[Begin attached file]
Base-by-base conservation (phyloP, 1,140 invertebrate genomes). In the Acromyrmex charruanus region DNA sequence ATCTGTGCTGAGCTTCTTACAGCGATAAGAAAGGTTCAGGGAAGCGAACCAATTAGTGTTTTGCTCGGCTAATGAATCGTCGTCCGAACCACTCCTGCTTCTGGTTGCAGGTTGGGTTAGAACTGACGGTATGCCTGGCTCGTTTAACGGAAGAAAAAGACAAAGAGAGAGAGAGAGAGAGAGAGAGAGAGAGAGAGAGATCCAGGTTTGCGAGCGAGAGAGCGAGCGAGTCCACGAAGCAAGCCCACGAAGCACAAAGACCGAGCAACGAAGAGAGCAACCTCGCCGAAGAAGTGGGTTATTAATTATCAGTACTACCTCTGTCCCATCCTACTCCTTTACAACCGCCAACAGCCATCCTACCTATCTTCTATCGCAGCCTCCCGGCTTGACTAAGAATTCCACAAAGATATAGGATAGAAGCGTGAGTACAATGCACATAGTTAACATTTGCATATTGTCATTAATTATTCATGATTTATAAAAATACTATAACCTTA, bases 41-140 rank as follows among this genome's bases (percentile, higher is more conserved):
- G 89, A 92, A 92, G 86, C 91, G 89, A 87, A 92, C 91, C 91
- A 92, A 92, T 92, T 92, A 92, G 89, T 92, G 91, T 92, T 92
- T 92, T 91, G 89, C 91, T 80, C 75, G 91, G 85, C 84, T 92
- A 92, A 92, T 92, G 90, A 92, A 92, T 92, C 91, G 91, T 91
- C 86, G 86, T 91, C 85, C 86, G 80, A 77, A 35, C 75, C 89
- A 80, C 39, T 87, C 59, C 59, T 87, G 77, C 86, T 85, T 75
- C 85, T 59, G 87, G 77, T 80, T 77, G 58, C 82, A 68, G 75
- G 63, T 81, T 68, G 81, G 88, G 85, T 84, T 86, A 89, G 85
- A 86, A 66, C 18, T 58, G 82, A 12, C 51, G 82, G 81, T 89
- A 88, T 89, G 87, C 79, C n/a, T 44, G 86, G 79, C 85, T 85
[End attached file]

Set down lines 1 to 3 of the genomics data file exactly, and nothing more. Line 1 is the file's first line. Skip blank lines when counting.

Base-by-base conservation (phyloP, 1,140 invertebrate genomes). In the Acromyrmex charruanus region DNA sequence ATCTGTGCTGAGCTTCTTACAGCGATAAGAAAGGTTCAGGGAAGCGAACCAATTAGTGTTTTGCTCGGCTAATGAATCGTCGTCCGAACCACTCCTGCTTCTGGTTGCAGGTTGGGTTAGAACTGACGGTATGCCTGGCTCGTTTAACGGAAGAAAAAGACAAAGAGAGAGAGAGAGAGAGAGAGAGAGAGAGAGAGAGATCCAGGTTTGCGAGCGAGAGAGCGAGCGAGTCCACGAAGCAAGCCCACGAAGCACAAAGACCGAGCAACGAAGAGAGCAACCTCGCCGAAGAAGTGGGTTATTAATTATCAGTACTACCTCTGTCCCATCCTACTCCTTTACAACCGCCAACAGCCATCCTACCTATCTTCTATCGCAGCCTCCCGGCTTGACTAAGAATTCCACAAAGATATAGGATAGAAGCGTGAGTACAATGCACATAGTTAACATTTGCATATTGTCATTAATTATTCATGATTTATAAAAATACTATAACCTTA, bases 41-140 rank as follows among this genome's bases (percentile, higher is more conserved):
- G 89, A 92, A 92, G 86, C 91, G 89, A 87, A 92, C 91, C 91
- A 92, A 92, T 92, T 92, A 92, G 89, T 92, G 91, T 92, T 92